In Mary Shelly’s gothic novel Frankenstein, the reader must suspend disbelief during many crucial points in the plot. There are also many inconsistencies in the minor details of the story. This lack of verisimilitude may be noticed by readers today, but in the ninteenth century, when this novel was written, readers were too terrified with the story line to notice the unlikelihood of many of the happenings. For example, the moment that Frankenstein gave life to the previously inanimate form of the being he made, he remains fixed to he spot while the gigantic monster walks away.
Than Frankenstein never hears any more from him for nearly two years. The author supposed that Frankenstein has the power to communicate life to dead matter, but how do we suppose this creature learns habits? If Frankenstein could have endowed his creature with the vital principle of a hundred beings, it would have not have been able to walk without previously having done so, just as it would not be able to talk, reason, r judge.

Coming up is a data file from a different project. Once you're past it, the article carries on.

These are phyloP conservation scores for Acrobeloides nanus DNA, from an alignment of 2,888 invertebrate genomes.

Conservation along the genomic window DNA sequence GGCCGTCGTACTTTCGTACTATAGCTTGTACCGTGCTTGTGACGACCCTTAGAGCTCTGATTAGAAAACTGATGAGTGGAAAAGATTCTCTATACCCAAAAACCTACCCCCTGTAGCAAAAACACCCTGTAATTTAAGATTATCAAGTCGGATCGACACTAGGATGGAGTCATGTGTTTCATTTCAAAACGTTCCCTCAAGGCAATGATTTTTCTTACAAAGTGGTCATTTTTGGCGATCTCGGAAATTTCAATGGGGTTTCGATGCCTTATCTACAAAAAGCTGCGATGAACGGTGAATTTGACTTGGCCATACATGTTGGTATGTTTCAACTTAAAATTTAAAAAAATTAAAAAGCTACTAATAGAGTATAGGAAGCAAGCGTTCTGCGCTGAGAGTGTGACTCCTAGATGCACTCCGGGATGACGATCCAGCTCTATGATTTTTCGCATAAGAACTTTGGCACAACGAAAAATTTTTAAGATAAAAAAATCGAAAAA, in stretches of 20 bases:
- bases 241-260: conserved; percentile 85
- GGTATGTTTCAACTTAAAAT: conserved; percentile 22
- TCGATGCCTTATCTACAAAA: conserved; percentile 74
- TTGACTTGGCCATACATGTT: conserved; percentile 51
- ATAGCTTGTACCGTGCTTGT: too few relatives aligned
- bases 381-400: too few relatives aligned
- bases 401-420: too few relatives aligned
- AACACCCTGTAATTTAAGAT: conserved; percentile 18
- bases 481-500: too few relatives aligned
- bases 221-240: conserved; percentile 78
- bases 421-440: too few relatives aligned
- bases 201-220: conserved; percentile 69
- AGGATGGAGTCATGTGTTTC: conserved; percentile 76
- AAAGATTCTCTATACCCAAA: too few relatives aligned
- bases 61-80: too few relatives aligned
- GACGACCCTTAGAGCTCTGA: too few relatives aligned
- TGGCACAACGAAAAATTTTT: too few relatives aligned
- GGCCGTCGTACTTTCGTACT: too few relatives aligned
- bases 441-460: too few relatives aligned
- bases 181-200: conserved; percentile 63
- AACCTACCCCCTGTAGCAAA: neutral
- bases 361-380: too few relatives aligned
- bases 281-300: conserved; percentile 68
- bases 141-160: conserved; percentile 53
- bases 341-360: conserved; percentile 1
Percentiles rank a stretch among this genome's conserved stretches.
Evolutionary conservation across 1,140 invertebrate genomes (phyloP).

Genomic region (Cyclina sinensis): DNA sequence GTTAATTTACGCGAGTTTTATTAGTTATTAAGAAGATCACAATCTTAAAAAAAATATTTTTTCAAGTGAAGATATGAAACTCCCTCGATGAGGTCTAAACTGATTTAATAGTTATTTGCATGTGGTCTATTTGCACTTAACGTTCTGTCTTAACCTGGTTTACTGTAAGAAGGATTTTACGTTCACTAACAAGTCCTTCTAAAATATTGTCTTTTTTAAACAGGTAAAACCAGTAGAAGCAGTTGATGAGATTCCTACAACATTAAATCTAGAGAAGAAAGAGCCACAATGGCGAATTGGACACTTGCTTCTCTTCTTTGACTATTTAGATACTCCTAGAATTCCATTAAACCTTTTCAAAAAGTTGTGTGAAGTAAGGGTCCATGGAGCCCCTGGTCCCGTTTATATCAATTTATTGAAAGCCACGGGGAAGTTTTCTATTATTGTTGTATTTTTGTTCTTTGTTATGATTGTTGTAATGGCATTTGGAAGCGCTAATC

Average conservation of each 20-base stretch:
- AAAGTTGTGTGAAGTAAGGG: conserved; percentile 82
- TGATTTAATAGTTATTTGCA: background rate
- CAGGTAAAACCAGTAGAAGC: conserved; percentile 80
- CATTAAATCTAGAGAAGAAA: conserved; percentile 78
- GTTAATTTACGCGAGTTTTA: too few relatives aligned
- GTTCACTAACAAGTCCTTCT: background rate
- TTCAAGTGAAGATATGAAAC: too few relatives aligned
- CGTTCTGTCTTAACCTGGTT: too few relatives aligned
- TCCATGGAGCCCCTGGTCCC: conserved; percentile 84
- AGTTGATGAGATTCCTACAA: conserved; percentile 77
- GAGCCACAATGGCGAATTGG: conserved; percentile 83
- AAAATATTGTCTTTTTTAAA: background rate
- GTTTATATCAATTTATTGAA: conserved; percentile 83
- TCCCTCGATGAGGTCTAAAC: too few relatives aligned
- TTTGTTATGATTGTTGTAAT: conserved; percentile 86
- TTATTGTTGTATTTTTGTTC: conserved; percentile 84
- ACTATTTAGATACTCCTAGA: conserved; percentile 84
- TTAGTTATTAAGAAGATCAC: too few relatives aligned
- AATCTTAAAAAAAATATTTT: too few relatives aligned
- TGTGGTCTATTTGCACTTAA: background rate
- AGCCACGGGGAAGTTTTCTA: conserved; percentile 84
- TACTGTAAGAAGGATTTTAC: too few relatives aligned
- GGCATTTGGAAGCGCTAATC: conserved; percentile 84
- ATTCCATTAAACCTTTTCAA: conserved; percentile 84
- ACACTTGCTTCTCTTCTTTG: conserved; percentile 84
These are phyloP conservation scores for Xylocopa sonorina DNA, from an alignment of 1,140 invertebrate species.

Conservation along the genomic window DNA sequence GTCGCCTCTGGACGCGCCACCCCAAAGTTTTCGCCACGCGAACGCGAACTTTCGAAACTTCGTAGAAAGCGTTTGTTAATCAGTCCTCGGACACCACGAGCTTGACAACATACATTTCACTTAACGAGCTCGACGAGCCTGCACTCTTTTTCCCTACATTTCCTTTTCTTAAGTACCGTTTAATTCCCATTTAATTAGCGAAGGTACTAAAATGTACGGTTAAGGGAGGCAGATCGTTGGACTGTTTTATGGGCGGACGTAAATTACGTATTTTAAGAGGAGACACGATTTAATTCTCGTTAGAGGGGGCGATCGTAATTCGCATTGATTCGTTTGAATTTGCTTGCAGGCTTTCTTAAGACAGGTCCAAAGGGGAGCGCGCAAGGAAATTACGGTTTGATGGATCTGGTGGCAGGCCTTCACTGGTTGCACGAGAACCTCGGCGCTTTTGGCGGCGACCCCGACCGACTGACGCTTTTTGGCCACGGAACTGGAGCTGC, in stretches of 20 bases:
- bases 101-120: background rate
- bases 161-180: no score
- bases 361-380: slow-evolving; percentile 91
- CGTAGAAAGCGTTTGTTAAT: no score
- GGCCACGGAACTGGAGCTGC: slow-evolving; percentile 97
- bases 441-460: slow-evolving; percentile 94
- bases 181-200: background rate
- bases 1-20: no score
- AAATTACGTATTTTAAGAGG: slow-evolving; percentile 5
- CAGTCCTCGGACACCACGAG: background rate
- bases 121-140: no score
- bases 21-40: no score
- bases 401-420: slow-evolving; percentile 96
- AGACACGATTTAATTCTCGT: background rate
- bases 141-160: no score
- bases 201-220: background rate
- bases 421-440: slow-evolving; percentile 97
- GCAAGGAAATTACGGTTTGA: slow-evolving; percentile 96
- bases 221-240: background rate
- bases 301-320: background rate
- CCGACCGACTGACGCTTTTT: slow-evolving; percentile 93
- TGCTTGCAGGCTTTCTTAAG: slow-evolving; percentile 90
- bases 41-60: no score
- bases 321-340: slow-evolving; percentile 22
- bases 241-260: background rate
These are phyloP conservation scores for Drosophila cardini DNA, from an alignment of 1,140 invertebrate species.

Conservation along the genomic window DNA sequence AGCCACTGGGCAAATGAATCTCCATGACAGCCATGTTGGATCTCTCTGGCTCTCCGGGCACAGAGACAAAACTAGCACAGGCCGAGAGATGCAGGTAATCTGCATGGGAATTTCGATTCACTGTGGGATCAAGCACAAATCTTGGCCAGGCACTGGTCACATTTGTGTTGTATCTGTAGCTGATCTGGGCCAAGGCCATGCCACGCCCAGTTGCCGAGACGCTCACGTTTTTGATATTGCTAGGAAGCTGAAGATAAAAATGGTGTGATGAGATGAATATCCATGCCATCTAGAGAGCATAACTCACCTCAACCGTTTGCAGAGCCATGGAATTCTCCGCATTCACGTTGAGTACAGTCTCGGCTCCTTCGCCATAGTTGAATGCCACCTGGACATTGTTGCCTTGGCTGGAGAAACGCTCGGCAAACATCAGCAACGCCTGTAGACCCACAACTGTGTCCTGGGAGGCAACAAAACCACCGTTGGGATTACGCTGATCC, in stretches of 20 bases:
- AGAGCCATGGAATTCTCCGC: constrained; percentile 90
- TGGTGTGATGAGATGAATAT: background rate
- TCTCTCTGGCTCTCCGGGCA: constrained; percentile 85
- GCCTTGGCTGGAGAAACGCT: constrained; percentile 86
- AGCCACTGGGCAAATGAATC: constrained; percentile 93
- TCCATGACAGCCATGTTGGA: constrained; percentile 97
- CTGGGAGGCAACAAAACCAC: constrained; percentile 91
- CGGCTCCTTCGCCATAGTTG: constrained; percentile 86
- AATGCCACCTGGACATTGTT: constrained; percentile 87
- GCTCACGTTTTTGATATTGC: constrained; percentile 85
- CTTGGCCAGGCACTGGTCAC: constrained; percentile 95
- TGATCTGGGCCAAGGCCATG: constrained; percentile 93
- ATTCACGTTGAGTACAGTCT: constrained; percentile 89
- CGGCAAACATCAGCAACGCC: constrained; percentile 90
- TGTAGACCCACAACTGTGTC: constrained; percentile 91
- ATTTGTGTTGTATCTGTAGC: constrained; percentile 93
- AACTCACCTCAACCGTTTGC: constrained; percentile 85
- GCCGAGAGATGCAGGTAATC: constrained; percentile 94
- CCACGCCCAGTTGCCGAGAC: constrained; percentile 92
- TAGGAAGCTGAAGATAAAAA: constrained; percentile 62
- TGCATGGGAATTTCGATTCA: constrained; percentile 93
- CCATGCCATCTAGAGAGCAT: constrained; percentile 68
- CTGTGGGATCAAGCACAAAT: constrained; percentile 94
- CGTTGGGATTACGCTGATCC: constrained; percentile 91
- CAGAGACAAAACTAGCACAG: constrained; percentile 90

Victor does not pretend that he could endow it with faculties as well as life, and yet when it is about a year old we find it reading Werter, and Plutarch and Volney. The whole detail of the development of the creature’s mind and faculties is full of these inconsistencies. After the creature leaves Frankenstein, on the night it came to life, it wanders for sometime in the woods, and than takes up residence in a kind of shed adjoining to a cottage.
Here it remains or many months without the inhabitants knowing, and learns to talk and read by watching them through a whole in the wall. As you can see from my examples, Mary Shelly’s novel Frankenstein lacks much verisimilitude. I have given you examples of the monster alone, but these unlikihoods go on throughout the plot as well. This is not unfamiliar for a science fiction, as well as a gothic novel, where many times belief must be suspend in order to get the effect to author is trying to put out.